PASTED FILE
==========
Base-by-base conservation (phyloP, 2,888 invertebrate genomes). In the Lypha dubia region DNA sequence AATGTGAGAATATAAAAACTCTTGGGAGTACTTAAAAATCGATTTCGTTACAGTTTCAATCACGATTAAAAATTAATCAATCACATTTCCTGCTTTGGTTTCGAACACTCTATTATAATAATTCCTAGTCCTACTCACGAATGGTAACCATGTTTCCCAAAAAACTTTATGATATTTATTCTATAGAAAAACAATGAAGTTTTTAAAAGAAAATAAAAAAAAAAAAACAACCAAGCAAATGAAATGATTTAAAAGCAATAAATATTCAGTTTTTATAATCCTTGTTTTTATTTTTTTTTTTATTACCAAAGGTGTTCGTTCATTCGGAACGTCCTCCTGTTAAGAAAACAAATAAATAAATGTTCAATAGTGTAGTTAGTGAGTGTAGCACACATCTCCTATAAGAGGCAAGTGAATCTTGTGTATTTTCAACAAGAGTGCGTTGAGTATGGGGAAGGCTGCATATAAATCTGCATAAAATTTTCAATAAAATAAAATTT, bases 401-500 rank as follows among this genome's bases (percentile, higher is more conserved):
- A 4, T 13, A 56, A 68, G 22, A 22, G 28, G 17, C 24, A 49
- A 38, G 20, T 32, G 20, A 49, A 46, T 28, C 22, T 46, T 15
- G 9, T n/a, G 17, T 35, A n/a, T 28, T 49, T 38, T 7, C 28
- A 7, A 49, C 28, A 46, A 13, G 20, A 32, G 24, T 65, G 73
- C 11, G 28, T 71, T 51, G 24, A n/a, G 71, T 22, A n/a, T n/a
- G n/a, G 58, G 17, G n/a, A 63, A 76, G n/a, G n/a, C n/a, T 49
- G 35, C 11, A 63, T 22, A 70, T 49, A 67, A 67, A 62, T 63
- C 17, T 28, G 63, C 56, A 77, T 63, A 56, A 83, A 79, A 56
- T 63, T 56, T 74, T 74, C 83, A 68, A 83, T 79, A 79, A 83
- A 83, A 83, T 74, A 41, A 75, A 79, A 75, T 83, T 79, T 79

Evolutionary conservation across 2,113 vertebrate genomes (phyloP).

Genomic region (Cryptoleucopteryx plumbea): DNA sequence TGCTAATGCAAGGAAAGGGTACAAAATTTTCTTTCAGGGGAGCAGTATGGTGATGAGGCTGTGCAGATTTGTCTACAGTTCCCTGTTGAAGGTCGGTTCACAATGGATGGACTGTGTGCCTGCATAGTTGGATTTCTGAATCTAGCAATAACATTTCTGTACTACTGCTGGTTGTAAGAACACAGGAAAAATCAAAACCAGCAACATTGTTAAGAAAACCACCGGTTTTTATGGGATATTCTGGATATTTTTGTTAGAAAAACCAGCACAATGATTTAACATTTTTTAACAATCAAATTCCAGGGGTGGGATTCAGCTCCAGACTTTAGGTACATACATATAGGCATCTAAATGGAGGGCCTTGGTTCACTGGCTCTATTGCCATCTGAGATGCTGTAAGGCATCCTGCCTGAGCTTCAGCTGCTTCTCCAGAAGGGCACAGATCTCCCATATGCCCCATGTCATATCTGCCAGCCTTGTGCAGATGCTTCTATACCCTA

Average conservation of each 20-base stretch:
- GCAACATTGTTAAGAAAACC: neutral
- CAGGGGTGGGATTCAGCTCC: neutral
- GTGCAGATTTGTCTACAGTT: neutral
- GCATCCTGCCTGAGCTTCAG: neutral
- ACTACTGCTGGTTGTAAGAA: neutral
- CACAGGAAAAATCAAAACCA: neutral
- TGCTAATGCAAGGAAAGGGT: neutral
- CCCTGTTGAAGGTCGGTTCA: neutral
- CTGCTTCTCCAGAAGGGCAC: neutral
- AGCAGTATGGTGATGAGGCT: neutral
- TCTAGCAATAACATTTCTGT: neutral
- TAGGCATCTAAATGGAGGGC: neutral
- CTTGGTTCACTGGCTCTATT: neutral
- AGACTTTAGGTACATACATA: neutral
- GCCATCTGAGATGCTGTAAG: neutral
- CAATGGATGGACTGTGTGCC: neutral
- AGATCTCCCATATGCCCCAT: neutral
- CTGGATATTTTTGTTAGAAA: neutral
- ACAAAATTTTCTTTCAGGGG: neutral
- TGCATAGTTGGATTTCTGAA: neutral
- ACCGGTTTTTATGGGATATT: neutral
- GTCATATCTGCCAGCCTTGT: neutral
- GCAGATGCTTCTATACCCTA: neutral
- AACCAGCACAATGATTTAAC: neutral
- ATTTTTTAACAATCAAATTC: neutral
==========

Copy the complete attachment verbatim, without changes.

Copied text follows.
Base-by-base conservation (phyloP, 2,888 invertebrate genomes). In the Lypha dubia region DNA sequence AATGTGAGAATATAAAAACTCTTGGGAGTACTTAAAAATCGATTTCGTTACAGTTTCAATCACGATTAAAAATTAATCAATCACATTTCCTGCTTTGGTTTCGAACACTCTATTATAATAATTCCTAGTCCTACTCACGAATGGTAACCATGTTTCCCAAAAAACTTTATGATATTTATTCTATAGAAAAACAATGAAGTTTTTAAAAGAAAATAAAAAAAAAAAAACAACCAAGCAAATGAAATGATTTAAAAGCAATAAATATTCAGTTTTTATAATCCTTGTTTTTATTTTTTTTTTTATTACCAAAGGTGTTCGTTCATTCGGAACGTCCTCCTGTTAAGAAAACAAATAAATAAATGTTCAATAGTGTAGTTAGTGAGTGTAGCACACATCTCCTATAAGAGGCAAGTGAATCTTGTGTATTTTCAACAAGAGTGCGTTGAGTATGGGGAAGGCTGCATATAAATCTGCATAAAATTTTCAATAAAATAAAATTT, bases 401-500 rank as follows among this genome's bases (percentile, higher is more conserved):
- A 4, T 13, A 56, A 68, G 22, A 22, G 28, G 17, C 24, A 49
- A 38, G 20, T 32, G 20, A 49, A 46, T 28, C 22, T 46, T 15
- G 9, T n/a, G 17, T 35, A n/a, T 28, T 49, T 38, T 7, C 28
- A 7, A 49, C 28, A 46, A 13, G 20, A 32, G 24, T 65, G 73
- C 11, G 28, T 71, T 51, G 24, A n/a, G 71, T 22, A n/a, T n/a
- G n/a, G 58, G 17, G n/a, A 63, A 76, G n/a, G n/a, C n/a, T 49
- G 35, C 11, A 63, T 22, A 70, T 49, A 67, A 67, A 62, T 63
- C 17, T 28, G 63, C 56, A 77, T 63, A 56, A 83, A 79, A 56
- T 63, T 56, T 74, T 74, C 83, A 68, A 83, T 79, A 79, A 83
- A 83, A 83, T 74, A 41, A 75, A 79, A 75, T 83, T 79, T 79

Evolutionary conservation across 2,113 vertebrate genomes (phyloP).

Genomic region (Cryptoleucopteryx plumbea): DNA sequence TGCTAATGCAAGGAAAGGGTACAAAATTTTCTTTCAGGGGAGCAGTATGGTGATGAGGCTGTGCAGATTTGTCTACAGTTCCCTGTTGAAGGTCGGTTCACAATGGATGGACTGTGTGCCTGCATAGTTGGATTTCTGAATCTAGCAATAACATTTCTGTACTACTGCTGGTTGTAAGAACACAGGAAAAATCAAAACCAGCAACATTGTTAAGAAAACCACCGGTTTTTATGGGATATTCTGGATATTTTTGTTAGAAAAACCAGCACAATGATTTAACATTTTTTAACAATCAAATTCCAGGGGTGGGATTCAGCTCCAGACTTTAGGTACATACATATAGGCATCTAAATGGAGGGCCTTGGTTCACTGGCTCTATTGCCATCTGAGATGCTGTAAGGCATCCTGCCTGAGCTTCAGCTGCTTCTCCAGAAGGGCACAGATCTCCCATATGCCCCATGTCATATCTGCCAGCCTTGTGCAGATGCTTCTATACCCTA

Average conservation of each 20-base stretch:
- GCAACATTGTTAAGAAAACC: neutral
- CAGGGGTGGGATTCAGCTCC: neutral
- GTGCAGATTTGTCTACAGTT: neutral
- GCATCCTGCCTGAGCTTCAG: neutral
- ACTACTGCTGGTTGTAAGAA: neutral
- CACAGGAAAAATCAAAACCA: neutral
- TGCTAATGCAAGGAAAGGGT: neutral
- CCCTGTTGAAGGTCGGTTCA: neutral
- CTGCTTCTCCAGAAGGGCAC: neutral
- AGCAGTATGGTGATGAGGCT: neutral
- TCTAGCAATAACATTTCTGT: neutral
- TAGGCATCTAAATGGAGGGC: neutral
- CTTGGTTCACTGGCTCTATT: neutral
- AGACTTTAGGTACATACATA: neutral
- GCCATCTGAGATGCTGTAAG: neutral
- CAATGGATGGACTGTGTGCC: neutral
- AGATCTCCCATATGCCCCAT: neutral
- CTGGATATTTTTGTTAGAAA: neutral
- ACAAAATTTTCTTTCAGGGG: neutral
- TGCATAGTTGGATTTCTGAA: neutral
- ACCGGTTTTTATGGGATATT: neutral
- GTCATATCTGCCAGCCTTGT: neutral
- GCAGATGCTTCTATACCCTA: neutral
- AACCAGCACAATGATTTAAC: neutral
- ATTTTTTAACAATCAAATTC: neutral